A couple of days of light rain brought some relief to those resisting killer bushfires across southeastern Australia. Still, firefighters, residents and other responders were bracing themselves and preparing for more mayhem.
Sooty rain fell along the east coast, from Sydney to Melbourne, the two biggest cities, with the BBC reporting "torrential" rain in some parts of New South Wales at the beginning of the week.
The fires have ravaged more than 8 million hectares (19.8 million acres) of land, amounting to almost the size of Austria, killing 25 people, Reuters News Agency reported on 6 January.
The coordinating group for church responders is the Australian Volunteer Emergency Chaplaincy Alliance. It falls under the National Council of Churches of Australia and cooperates with states and federal authorities as well as church groups.
The National Council of Churches of Australia includes Anglican, Orthodox, Reformed and Roman Catholic traditions along with The Salvation Army, Quakers and other Christian traditions.
The bushfires have destroyed thousands of buildings and left some towns without electricity and mobile coverage including the worst-hit areas of New South Wales, Victoria and South Australia as well as Australian Capital Territory where Canberra is situated.
A devastated farm on the South Coast of NSW. Photo: Chris Wright/ Climate Tracker
Along with the usual fire and emergency services, mostly filled with volunteers, the Australian military is in action along with a myriad of church and faith-based responders.
Rev. Anne Hewitt, executive officer of the South Australia Council of Churches, said that Salvation Army Disaster and Recovery Ministry chaplains are working well, supporting all affected by fires and resultant devastation.
"We pray for rest-making, companioning, and space for both sorrowing the losses and devastating changes, as well as noticing joyous kindness shining in the midst of such unexpected and long-lasting trauma."
Naturally, the church responder groups could not have sprung into action without prior preparation in a country long used to fire and natural disasters, but not always ready for such ferocity as the current affliction.
The National Council of Churches of Australia president is Bishop Philip Huggins, who is director of the Centre for Ecumenical Studies at the Australian Centre for Christianity and Culture.
He said in a message to the World Council of Churches (WCC), "It is a terrible time. Alongside others, many people of faith are involved in helping in all kinds of practical ways -- many are living their prayer as community members."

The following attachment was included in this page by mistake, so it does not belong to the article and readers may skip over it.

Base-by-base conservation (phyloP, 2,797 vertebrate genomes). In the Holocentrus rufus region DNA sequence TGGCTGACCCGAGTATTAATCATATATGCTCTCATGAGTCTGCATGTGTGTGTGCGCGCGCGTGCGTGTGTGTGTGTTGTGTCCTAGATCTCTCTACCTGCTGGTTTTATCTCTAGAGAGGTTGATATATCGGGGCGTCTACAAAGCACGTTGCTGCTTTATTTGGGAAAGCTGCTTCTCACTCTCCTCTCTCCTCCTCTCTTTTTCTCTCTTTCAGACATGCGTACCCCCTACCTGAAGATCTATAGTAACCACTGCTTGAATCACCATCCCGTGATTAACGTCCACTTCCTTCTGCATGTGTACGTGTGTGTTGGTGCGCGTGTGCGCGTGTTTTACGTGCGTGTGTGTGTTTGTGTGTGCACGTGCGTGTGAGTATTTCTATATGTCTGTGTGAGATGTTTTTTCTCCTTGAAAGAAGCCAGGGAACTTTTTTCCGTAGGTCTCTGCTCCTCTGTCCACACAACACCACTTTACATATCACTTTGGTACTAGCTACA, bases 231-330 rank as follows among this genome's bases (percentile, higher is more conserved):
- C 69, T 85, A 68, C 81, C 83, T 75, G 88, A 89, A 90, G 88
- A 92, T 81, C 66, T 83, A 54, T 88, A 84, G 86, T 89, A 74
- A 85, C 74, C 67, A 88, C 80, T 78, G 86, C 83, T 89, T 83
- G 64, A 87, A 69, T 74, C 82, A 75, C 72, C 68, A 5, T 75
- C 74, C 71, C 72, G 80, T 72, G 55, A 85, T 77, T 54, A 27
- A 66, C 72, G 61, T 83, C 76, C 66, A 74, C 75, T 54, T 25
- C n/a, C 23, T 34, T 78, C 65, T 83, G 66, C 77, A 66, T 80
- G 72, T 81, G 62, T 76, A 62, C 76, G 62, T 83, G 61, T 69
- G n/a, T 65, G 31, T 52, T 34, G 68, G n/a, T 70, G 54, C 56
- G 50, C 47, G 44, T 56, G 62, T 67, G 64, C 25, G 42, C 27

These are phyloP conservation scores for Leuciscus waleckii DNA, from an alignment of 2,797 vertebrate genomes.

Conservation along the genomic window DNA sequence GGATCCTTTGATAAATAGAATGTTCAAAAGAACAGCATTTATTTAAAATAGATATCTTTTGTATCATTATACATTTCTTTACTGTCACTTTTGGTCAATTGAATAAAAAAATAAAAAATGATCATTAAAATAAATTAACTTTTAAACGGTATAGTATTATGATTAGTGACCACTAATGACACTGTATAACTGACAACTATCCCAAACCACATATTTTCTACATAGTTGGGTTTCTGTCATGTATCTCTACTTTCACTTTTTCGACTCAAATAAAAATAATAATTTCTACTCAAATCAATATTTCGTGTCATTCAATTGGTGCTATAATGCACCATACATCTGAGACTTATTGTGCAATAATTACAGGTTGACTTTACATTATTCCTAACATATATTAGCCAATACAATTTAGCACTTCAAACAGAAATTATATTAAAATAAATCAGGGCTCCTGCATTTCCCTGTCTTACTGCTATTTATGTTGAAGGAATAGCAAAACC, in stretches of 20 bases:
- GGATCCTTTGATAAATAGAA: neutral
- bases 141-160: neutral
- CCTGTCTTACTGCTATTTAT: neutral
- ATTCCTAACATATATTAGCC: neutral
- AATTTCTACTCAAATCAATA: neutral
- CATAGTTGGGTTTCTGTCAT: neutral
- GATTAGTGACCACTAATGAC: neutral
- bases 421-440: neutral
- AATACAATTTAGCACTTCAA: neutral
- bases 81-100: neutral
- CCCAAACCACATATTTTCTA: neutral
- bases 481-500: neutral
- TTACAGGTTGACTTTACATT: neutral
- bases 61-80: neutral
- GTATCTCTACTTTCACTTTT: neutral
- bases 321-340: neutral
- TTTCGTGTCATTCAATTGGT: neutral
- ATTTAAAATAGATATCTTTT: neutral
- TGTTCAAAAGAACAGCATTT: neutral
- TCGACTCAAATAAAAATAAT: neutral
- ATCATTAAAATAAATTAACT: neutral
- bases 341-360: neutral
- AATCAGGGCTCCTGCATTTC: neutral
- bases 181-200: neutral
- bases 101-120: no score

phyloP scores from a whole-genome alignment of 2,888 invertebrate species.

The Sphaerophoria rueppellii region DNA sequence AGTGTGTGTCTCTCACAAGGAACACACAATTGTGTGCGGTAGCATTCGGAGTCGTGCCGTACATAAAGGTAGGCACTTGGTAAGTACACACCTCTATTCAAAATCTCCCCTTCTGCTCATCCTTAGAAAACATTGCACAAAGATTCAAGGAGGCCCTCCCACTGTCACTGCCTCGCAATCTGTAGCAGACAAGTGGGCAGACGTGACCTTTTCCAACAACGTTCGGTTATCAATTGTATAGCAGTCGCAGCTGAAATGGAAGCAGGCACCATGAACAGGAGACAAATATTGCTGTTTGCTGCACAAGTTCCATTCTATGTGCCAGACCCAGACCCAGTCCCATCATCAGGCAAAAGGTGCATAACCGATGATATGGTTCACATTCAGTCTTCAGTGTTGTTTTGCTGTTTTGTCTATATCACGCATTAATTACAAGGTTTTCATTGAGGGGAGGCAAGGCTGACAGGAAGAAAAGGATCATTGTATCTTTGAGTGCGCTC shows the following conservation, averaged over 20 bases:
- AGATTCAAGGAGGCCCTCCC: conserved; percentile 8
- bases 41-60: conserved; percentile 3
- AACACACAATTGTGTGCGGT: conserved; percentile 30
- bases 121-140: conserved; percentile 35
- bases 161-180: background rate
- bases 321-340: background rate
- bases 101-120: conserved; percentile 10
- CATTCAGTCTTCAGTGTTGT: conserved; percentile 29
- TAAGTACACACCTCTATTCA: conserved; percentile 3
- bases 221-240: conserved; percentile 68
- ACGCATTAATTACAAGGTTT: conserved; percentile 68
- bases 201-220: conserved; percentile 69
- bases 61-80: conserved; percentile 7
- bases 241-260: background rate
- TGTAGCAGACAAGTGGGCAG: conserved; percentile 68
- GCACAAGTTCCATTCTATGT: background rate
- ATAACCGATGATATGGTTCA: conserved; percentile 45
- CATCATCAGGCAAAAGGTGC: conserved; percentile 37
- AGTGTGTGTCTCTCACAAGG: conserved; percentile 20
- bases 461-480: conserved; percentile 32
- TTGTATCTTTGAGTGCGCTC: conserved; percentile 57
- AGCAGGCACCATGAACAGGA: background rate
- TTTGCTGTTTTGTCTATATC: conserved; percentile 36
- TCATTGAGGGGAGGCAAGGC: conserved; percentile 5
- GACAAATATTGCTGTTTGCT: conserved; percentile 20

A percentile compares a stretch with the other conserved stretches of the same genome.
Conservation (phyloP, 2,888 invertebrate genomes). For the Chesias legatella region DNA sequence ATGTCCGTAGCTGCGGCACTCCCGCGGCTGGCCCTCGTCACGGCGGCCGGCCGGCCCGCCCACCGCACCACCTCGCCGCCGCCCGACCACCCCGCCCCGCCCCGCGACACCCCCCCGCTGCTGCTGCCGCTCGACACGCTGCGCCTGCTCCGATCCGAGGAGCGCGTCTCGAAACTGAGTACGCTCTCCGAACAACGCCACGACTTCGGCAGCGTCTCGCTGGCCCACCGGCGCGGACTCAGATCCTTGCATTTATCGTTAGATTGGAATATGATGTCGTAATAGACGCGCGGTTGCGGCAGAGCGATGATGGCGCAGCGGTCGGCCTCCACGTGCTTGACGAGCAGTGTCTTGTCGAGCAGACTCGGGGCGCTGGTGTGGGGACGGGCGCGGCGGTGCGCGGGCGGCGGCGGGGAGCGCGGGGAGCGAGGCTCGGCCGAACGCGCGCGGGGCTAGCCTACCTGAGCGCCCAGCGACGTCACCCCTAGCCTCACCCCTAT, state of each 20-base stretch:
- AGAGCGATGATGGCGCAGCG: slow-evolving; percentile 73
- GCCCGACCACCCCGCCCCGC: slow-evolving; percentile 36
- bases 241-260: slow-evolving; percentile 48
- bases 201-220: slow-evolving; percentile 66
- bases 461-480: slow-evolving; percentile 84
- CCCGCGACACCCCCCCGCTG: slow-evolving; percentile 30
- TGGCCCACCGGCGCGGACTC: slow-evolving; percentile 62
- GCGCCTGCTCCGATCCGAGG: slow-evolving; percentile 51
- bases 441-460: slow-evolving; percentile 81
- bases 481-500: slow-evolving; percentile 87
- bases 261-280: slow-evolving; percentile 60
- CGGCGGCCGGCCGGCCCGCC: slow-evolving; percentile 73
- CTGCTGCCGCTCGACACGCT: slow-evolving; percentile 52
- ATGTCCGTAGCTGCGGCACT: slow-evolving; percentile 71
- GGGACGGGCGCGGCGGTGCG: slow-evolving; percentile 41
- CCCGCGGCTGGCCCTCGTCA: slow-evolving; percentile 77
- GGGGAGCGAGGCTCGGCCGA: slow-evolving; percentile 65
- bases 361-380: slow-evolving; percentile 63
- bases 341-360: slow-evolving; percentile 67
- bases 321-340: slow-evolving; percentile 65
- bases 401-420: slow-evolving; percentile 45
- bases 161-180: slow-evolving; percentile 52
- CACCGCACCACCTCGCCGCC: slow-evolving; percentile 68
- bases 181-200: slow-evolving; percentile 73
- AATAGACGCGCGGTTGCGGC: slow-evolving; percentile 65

The Australian Volunteer Emergency Chaplaincy Alliance works with other church groups such as the Victorian Council of Churches Emergencies Ministry, New South Wales Disaster Recovery Chaplaincy Network, Disaster and Recovery Ministries of South Australia, Tasmania Council of Churches Emergency Ministry, and Emergency Response Chaplaincy Service of the Northern Territory Council of Churches.
In South Australia, Disaster and Recovery Ministries is an increasingly multi-faith ministry engaged in providing pastoral care for communities recovering from disasters.
These include natural disasters (bushfires, floods, severe storms) or those of human origin such as large workplace or transport accidents and terrorist attacks.
'MOU with state government'
The Uniting Church coordinates this network across the state, operating under a Memorandum of Understanding (MOU) with the South Australian Government and in partnership with other participating organizations.
"While other services and groups will aid in taking care of people's physical and emotional needs, chaplaincy seeks to support people's spiritual and pastoral needs," it says on its website.
The New South Wales Disaster Recovery Chaplaincy Network is also an ecumenical network of chaplains that assists people in the most populous state affected by disasters and significant emergencies within their communities.
The network was established in 2009 by the Uniting Church (Synod of New South Wales and Australian Capital Territory) after deliberations within the State Disaster Welfare Committee, which recognized the need for chaplaincy to complement the other welfare services within evacuation and recovery centres following major emergencies.
The network says on its website, "When disasters strike, people are affected in every aspect of their lives, physically, emotionally, psychologically and spiritually. Holistic care must account for all aspects of a person's experience and need."
The Australian Volunteer Emergency Chaplaincy Alliance also works with other groups such as Conquerors Congregation Ministries International, a group of mainly evangelical believers that was founded some eight years ago as "a result of deep prayer and fellowship with Almighty God."
Rev. Tony O. Jegede, senior pastor of Conquerors Congregation Ministries International, said in a statement released to the WCC, "The church at this time can only proffer temporary solutions of shelters and other aids, but Jesus provides the permanent solution of an everlasting home which natural disaster cannot destroy, a home that gives the church hope, even those whose properties have been destroyed.
“We know that we may lose every material thing, but our hope for the kingdom of God that experiences no disaster gives us strength to move on in Christ Jesus and still glorify God in the midst of the fire."
The Salvation Army said its Emergency Services teams, known locally as “the Salvos” (#salvos), are responding to the unprecedented number of devastating bushfires around Australia.